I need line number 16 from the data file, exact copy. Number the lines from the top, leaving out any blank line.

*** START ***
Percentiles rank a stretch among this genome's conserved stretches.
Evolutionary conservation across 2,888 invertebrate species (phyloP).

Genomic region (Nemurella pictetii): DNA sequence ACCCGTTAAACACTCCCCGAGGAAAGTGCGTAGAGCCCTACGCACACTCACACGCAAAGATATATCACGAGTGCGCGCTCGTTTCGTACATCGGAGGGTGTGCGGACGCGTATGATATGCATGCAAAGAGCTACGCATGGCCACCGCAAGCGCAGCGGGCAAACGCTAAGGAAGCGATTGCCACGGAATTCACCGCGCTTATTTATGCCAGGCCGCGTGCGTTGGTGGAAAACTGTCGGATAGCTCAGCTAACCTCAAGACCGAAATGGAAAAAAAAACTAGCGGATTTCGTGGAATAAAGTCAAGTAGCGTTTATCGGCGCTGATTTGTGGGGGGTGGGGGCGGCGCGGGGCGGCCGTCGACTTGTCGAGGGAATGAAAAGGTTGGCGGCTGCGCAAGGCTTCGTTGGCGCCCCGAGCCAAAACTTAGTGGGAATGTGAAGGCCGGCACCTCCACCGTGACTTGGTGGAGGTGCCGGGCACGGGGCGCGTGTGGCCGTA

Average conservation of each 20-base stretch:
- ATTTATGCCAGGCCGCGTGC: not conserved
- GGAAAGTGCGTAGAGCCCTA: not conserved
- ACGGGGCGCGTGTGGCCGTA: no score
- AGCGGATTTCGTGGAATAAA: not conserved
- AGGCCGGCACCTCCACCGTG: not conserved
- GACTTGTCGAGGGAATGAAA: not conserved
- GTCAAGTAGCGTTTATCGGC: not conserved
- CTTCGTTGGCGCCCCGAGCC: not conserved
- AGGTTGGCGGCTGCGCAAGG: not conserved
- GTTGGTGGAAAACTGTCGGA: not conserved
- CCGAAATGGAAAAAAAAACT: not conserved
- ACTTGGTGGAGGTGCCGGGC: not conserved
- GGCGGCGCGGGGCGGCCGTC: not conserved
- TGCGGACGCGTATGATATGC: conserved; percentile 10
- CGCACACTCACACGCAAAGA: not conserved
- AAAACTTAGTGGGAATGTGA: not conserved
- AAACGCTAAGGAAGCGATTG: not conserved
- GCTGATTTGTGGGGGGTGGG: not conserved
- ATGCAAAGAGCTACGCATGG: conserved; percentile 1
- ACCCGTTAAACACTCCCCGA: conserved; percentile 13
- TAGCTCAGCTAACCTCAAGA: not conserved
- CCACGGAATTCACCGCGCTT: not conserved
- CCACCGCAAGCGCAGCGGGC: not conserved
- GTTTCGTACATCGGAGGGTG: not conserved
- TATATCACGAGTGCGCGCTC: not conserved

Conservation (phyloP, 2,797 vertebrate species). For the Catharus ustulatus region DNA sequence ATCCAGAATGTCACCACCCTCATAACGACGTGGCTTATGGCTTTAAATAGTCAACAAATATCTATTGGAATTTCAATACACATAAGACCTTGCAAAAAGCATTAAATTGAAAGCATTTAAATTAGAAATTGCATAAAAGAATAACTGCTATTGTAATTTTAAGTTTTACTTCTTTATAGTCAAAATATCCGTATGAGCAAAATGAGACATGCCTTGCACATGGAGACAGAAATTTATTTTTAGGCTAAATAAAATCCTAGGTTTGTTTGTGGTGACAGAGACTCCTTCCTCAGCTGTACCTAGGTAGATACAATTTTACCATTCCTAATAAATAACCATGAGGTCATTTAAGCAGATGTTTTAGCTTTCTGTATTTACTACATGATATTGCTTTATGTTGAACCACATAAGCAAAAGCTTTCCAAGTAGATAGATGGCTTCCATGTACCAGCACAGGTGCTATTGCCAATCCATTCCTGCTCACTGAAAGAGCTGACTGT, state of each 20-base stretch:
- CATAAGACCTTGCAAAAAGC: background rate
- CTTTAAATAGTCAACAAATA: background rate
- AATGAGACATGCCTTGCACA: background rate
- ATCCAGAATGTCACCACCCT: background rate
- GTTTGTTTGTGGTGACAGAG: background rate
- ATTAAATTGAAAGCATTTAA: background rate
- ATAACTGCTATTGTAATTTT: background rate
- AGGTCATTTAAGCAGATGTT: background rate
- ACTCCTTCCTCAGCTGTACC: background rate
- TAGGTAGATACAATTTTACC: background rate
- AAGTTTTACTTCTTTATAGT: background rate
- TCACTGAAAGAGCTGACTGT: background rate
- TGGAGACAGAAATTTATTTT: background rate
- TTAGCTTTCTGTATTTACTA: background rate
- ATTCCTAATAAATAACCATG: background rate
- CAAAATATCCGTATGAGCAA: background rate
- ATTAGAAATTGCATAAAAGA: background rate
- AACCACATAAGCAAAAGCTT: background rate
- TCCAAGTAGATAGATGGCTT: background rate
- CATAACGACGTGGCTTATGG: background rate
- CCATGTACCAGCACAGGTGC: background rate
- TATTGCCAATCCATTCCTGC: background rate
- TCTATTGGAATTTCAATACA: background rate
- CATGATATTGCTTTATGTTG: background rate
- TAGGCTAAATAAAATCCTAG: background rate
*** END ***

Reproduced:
- ACTTGGTGGAGGTGCCGGGC: not conserved